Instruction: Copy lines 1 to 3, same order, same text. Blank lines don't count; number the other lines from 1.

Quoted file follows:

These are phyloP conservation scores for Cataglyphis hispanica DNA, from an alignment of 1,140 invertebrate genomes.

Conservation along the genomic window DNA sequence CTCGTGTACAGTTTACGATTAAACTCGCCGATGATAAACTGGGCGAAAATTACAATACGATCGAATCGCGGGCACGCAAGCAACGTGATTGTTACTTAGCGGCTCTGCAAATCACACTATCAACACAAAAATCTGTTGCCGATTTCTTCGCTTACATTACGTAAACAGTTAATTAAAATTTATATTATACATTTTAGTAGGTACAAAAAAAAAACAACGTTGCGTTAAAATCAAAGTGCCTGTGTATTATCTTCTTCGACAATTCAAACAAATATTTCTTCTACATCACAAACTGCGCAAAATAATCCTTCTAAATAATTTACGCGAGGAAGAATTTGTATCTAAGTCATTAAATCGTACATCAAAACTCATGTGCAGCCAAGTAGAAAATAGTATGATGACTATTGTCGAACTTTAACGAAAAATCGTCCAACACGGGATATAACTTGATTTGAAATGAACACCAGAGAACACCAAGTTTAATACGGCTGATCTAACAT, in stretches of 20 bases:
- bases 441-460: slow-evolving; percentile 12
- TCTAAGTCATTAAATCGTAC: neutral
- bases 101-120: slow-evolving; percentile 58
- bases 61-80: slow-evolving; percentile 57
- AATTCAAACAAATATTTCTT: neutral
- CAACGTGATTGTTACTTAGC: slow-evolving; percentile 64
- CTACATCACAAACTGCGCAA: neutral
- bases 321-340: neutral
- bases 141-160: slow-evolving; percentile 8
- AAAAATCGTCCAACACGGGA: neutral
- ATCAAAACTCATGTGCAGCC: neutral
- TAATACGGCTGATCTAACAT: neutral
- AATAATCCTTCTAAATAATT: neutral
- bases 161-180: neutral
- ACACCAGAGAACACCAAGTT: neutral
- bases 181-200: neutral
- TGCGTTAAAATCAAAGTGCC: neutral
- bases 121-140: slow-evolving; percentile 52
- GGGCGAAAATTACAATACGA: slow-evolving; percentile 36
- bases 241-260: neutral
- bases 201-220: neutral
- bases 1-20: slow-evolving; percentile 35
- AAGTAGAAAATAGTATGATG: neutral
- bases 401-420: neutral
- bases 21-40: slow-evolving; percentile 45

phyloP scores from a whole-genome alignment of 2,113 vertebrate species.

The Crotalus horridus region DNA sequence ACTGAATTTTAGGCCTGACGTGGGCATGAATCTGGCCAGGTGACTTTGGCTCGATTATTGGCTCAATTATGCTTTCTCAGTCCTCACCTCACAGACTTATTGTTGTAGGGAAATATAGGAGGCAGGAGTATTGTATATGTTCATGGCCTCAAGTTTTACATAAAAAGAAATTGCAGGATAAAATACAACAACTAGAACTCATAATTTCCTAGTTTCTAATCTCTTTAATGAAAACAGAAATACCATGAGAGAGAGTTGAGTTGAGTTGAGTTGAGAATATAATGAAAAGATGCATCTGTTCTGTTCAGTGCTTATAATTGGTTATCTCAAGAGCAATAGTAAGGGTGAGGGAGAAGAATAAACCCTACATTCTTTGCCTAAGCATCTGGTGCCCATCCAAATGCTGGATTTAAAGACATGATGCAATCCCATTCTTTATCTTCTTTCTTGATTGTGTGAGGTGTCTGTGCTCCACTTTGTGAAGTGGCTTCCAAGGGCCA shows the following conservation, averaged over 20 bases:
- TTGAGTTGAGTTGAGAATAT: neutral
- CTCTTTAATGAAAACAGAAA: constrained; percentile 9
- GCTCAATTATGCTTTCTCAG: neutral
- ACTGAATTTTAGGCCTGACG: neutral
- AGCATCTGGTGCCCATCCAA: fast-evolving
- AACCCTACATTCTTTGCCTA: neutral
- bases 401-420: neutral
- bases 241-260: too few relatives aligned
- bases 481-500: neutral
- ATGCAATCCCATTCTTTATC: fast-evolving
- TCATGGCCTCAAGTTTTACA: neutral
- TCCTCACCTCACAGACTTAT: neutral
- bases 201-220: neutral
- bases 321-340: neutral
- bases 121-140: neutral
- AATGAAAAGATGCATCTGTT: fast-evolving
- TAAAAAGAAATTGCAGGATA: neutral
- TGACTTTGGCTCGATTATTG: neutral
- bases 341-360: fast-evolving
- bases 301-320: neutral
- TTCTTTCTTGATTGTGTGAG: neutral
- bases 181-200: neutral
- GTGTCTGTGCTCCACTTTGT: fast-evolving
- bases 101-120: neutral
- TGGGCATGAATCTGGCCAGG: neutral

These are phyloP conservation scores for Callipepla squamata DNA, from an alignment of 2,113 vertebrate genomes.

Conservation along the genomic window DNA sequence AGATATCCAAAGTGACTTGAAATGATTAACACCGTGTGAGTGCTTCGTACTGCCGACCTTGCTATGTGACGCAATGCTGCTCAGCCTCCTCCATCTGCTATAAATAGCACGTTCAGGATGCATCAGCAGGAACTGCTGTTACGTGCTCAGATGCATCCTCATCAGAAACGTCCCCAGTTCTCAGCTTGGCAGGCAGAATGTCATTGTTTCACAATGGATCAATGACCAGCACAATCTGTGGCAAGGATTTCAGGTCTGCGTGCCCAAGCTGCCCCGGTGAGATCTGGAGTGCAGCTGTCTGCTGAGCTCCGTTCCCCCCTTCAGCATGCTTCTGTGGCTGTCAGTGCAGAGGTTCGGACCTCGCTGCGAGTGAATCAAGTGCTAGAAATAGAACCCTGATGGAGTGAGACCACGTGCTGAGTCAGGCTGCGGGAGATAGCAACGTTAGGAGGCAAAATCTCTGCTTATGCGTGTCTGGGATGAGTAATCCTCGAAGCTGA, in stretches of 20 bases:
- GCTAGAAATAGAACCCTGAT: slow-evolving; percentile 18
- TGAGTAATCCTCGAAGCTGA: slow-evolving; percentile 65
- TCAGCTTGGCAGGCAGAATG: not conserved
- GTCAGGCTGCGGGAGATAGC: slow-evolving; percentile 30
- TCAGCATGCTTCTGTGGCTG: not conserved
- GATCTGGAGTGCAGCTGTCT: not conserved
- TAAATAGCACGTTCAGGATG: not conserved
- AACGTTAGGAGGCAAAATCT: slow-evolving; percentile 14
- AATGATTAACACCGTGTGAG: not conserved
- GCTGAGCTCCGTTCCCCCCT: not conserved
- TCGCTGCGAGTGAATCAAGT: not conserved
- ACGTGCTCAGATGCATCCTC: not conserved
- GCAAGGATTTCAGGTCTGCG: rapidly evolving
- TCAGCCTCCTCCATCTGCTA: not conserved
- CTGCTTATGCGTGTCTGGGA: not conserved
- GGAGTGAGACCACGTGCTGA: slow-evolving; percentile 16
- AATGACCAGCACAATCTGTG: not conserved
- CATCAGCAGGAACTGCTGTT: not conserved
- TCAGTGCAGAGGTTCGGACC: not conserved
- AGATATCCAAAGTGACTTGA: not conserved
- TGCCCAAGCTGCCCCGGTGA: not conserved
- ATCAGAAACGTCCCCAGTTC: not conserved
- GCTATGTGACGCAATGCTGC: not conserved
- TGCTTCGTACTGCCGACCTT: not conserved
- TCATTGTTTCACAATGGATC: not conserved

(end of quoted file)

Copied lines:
These are phyloP conservation scores for Cataglyphis hispanica DNA, from an alignment of 1,140 invertebrate genomes.

Conservation along the genomic window DNA sequence CTCGTGTACAGTTTACGATTAAACTCGCCGATGATAAACTGGGCGAAAATTACAATACGATCGAATCGCGGGCACGCAAGCAACGTGATTGTTACTTAGCGGCTCTGCAAATCACACTATCAACACAAAAATCTGTTGCCGATTTCTTCGCTTACATTACGTAAACAGTTAATTAAAATTTATATTATACATTTTAGTAGGTACAAAAAAAAAACAACGTTGCGTTAAAATCAAAGTGCCTGTGTATTATCTTCTTCGACAATTCAAACAAATATTTCTTCTACATCACAAACTGCGCAAAATAATCCTTCTAAATAATTTACGCGAGGAAGAATTTGTATCTAAGTCATTAAATCGTACATCAAAACTCATGTGCAGCCAAGTAGAAAATAGTATGATGACTATTGTCGAACTTTAACGAAAAATCGTCCAACACGGGATATAACTTGATTTGAAATGAACACCAGAGAACACCAAGTTTAATACGGCTGATCTAACAT, in stretches of 20 bases:
- bases 441-460: slow-evolving; percentile 12